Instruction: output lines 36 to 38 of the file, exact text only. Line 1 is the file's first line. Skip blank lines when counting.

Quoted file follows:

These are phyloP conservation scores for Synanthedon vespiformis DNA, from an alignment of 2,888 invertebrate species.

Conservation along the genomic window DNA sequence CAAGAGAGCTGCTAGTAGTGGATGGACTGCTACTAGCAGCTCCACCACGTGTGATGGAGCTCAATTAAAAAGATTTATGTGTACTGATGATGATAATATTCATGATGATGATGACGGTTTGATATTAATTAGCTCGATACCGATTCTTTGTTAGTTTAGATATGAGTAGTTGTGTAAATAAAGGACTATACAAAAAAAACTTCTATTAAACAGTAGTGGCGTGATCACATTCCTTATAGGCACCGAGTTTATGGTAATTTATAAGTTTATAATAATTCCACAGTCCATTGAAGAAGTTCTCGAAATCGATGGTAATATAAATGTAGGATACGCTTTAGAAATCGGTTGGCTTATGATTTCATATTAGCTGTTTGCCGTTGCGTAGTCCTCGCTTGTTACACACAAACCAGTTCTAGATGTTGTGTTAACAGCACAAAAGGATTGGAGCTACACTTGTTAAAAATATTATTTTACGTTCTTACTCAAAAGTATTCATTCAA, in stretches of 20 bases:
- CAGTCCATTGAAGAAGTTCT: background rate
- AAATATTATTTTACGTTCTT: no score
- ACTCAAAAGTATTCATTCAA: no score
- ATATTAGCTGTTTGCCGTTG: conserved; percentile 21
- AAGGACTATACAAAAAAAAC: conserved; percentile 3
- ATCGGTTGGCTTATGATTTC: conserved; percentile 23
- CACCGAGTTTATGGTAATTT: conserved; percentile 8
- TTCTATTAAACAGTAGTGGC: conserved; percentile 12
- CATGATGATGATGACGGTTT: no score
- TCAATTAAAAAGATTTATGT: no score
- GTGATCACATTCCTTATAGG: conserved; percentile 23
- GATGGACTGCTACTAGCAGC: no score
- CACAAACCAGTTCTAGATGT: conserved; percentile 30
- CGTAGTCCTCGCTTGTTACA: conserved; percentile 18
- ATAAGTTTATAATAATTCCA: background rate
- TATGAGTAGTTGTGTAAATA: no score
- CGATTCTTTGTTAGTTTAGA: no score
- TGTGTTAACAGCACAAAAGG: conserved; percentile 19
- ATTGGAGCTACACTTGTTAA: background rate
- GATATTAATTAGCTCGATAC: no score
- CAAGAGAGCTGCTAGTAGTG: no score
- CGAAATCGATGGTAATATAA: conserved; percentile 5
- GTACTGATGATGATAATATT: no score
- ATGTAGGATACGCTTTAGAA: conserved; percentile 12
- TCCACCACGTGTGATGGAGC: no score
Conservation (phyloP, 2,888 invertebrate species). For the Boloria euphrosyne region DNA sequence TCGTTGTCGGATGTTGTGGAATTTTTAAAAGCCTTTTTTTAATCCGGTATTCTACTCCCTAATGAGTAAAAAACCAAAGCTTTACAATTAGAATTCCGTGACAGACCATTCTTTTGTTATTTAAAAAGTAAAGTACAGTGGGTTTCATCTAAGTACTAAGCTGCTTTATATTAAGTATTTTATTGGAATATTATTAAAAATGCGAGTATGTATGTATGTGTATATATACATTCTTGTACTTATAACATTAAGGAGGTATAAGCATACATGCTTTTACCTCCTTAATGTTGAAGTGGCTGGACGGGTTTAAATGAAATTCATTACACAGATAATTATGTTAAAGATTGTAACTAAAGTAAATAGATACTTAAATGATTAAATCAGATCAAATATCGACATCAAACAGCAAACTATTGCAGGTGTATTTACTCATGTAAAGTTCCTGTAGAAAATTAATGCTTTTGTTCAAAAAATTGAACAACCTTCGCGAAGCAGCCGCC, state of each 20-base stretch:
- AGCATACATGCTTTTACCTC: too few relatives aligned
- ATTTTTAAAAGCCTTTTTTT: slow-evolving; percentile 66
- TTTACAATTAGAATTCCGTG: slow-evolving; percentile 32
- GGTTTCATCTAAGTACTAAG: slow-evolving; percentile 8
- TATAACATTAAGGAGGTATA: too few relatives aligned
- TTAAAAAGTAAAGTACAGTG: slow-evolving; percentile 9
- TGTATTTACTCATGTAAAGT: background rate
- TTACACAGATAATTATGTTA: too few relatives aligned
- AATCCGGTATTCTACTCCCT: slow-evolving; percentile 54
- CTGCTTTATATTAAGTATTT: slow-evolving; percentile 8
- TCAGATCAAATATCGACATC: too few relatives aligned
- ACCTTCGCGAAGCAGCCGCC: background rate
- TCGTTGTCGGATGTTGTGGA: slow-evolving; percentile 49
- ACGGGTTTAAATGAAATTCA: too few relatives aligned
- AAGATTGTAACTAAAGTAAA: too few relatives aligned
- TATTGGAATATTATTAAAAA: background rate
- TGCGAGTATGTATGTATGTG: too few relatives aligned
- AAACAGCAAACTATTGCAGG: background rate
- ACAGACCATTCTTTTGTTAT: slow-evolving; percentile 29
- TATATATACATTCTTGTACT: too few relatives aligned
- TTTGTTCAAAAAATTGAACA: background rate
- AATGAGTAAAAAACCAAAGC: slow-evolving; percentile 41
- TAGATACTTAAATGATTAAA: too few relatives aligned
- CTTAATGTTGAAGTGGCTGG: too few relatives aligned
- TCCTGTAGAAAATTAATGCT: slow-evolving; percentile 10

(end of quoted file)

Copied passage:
- TTACACAGATAATTATGTTA: too few relatives aligned
- AATCCGGTATTCTACTCCCT: slow-evolving; percentile 54
- CTGCTTTATATTAAGTATTT: slow-evolving; percentile 8